[Editor’s note: This story is the seventh part of the multi-series “Violated,” examining the horrors of sexual assault that began with Issue #1 and concludes in Issue #6. Several staff members took it upon themselves to interview, take photographs, and conduct research. The results of their combined efforts follow.]

[Be advised: The names and places in this story have been changed or generalized to protect the identity of the sexual assault survivor. In order to protect anonymity, the survivor’s name has been changed to Jennifer. This is the first in a two-part story.]

by SARA MARSHALL//Editor-in-Chief

You lay down on your best-friend’s couch to sleep for the night after spending the day with her and her family.

Within moments, you’re soundly asleep, dreaming of the day to come. Suddenly, you’re violently awakened by a familiar face, your best friend’s brother.

He leads you to his room; you sleepily follow him naively. You’re scared. Confused.

His hands exploring. His mouth intruding. Your clothes are being pulled off. You scream “No,” but he doesn’t listen.

“I don’t understand why this is happening to me,” said Jennifer, a South Plains College student, while recalling her horrific ordeal. “Two of the biggest things that have happened in my life, and I can’t tell anyone, because I feel like I can’t. I feel like people would say that it’s my fault. Because that’s what they were making it seem.”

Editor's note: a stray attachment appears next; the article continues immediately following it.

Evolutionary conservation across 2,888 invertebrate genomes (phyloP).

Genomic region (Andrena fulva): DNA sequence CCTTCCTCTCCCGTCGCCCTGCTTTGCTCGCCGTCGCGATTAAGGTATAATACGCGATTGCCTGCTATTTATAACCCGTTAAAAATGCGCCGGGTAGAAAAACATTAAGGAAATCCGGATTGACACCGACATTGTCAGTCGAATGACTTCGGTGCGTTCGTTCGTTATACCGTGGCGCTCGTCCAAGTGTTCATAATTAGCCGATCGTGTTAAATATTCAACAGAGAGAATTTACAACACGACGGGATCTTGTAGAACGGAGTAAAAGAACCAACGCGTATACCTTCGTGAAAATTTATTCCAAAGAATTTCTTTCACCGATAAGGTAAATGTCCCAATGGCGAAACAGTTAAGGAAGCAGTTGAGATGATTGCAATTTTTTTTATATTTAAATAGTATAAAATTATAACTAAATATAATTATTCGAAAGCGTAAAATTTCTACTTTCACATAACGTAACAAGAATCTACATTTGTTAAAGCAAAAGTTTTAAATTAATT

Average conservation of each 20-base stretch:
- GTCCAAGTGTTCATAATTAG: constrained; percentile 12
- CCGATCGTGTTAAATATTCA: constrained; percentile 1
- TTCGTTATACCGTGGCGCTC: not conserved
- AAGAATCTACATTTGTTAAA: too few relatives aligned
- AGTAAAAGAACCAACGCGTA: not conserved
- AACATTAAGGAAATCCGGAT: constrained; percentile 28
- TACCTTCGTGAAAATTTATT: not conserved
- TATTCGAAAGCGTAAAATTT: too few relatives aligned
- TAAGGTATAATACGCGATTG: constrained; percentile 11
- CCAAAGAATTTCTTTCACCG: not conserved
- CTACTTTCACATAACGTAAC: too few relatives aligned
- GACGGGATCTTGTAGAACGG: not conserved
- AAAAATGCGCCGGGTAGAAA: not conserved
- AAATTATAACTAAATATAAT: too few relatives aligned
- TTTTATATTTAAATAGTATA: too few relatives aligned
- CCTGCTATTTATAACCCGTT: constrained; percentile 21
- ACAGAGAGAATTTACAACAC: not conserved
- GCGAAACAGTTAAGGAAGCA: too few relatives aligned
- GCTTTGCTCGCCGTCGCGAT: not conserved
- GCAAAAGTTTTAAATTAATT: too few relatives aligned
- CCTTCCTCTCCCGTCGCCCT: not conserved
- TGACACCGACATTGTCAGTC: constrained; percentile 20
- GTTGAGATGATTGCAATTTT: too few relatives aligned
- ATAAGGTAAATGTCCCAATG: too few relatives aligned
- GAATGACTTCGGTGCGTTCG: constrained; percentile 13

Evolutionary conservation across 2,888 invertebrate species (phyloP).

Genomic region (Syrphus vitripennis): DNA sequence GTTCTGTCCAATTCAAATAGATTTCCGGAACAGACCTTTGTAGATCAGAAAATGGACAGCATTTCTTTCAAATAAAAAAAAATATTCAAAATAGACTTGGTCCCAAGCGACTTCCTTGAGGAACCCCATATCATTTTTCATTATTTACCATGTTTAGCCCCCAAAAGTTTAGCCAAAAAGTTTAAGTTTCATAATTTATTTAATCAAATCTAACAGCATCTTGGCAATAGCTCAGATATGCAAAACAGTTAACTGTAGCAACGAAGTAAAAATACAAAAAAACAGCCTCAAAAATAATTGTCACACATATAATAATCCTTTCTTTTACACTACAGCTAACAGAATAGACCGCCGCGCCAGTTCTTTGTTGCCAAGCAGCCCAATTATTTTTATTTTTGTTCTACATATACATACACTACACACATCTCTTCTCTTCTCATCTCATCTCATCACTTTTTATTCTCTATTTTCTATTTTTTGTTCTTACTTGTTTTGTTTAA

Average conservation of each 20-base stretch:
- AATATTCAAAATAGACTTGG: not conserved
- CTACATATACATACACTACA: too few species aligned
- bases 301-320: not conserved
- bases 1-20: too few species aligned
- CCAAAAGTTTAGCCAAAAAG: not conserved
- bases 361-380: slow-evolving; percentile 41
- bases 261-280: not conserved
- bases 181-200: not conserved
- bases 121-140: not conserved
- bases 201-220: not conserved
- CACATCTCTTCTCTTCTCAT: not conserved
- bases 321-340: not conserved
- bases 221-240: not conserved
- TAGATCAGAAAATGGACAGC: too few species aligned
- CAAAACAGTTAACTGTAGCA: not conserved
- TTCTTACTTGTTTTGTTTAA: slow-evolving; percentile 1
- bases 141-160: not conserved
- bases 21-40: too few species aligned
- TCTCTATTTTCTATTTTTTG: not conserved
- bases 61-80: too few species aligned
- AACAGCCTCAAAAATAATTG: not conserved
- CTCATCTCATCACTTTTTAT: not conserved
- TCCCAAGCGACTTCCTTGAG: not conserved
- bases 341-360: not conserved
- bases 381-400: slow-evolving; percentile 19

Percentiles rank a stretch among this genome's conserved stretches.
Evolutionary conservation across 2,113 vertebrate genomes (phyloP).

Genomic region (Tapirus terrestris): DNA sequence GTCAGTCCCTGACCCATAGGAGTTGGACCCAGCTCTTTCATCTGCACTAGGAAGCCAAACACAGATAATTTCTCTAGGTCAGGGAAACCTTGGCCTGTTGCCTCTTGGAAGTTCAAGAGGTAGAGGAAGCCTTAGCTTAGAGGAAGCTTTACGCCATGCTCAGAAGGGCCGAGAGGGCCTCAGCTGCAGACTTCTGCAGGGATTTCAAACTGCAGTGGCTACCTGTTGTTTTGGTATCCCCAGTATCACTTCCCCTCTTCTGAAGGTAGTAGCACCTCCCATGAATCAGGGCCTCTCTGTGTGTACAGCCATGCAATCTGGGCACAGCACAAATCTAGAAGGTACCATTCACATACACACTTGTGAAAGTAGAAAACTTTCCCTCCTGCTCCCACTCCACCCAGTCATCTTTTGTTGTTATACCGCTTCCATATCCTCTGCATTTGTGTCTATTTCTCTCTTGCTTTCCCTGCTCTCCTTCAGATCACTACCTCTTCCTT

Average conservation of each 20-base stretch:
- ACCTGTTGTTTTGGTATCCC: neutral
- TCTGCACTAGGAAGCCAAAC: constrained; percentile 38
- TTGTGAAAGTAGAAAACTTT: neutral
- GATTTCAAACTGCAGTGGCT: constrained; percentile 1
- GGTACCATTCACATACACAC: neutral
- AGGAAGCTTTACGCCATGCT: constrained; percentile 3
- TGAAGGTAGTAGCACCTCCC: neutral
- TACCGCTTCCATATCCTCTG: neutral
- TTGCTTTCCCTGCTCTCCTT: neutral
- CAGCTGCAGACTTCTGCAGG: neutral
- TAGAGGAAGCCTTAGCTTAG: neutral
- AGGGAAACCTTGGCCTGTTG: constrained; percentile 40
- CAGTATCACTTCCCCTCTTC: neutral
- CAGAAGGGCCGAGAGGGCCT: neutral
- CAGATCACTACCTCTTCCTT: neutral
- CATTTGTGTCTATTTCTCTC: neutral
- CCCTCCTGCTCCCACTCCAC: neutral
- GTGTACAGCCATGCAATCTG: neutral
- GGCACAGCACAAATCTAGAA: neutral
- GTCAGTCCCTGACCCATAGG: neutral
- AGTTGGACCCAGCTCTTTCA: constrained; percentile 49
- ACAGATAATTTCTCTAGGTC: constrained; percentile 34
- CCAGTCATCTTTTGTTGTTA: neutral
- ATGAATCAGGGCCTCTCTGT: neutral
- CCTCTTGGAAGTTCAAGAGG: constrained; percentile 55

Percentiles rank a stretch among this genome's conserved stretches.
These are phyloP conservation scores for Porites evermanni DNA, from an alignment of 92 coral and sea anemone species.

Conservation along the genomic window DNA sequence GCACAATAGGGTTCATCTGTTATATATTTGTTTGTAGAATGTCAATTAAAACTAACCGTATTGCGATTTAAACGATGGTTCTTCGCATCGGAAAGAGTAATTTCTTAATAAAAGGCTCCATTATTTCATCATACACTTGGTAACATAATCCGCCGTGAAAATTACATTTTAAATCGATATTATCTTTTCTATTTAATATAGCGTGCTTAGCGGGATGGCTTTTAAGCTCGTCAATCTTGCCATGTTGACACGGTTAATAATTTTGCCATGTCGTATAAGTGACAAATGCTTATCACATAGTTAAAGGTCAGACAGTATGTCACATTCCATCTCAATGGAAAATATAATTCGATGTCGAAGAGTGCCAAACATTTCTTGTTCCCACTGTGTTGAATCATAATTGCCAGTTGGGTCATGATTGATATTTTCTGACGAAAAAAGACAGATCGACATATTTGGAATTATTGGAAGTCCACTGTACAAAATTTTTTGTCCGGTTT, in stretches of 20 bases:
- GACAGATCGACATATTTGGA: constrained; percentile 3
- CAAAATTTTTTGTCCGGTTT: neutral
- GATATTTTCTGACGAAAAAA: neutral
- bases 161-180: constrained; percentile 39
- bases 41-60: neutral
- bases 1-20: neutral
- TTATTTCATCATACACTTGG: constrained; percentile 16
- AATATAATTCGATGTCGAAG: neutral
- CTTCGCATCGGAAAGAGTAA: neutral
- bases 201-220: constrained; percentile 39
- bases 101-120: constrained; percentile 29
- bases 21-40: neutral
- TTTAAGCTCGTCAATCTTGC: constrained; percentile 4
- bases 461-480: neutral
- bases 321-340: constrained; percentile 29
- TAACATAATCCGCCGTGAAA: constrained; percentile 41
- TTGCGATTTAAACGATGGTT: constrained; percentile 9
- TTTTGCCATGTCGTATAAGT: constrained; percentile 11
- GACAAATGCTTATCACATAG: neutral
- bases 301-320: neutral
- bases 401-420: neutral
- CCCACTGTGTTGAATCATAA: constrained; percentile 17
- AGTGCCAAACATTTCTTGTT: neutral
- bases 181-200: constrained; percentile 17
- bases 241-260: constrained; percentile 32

According to the Crimes Against Children Research Center, children are most vulnerable to childhood sexual abuse between the ages of 7 and 13.

Jennifer is a survivor of sexual assault twice over. The first incident occurred when she was still a little girl, a 13-year-old, innocent to the world around her.

Falling asleep on the couch after a long summer’s day at her best friend’s house was a normal occurrence in her life.

“They were like my family,” Jennifer said. “I went to church with these people my whole life, and we were best friends. Our families would meet up together after church and go to lunch. It was pretty typical, so it was nothing if I fell asleep on the couch.”

Around 2 a.m., she was awakened by her best friend’s older brother. She had only been asleep for a couple of hours and was understandably confused and tired.

“I was like, ‘What are you doing? Why are you waking me up in the middle of the night?” Jennifer continued.

Believing the innocence of her best friend’s brother, she was then led into his bedroom.

“He said he just wanted to talk to me,” Jennifer recalled. “But then he laid me down. And I just asked, ‘What is going on?’”

It didn’t stop there.

“He got on top of me and started kissing me, and was taking my clothes off,” Jennifer recalls of the traumatic experience. “I kept saying, ‘Stop. I don’t want to do this. I don’t want to do this. I don’t want to do this. I don’t want to do this. No.’” And he was just like, “It’s OK, it’s OK. Nothing’s going to happen. It’s going to be fine. It’ll be good.”

It wasn’t fine.

He continued undressing her and proceeded to rape his little sister’s 13-year-old best friend.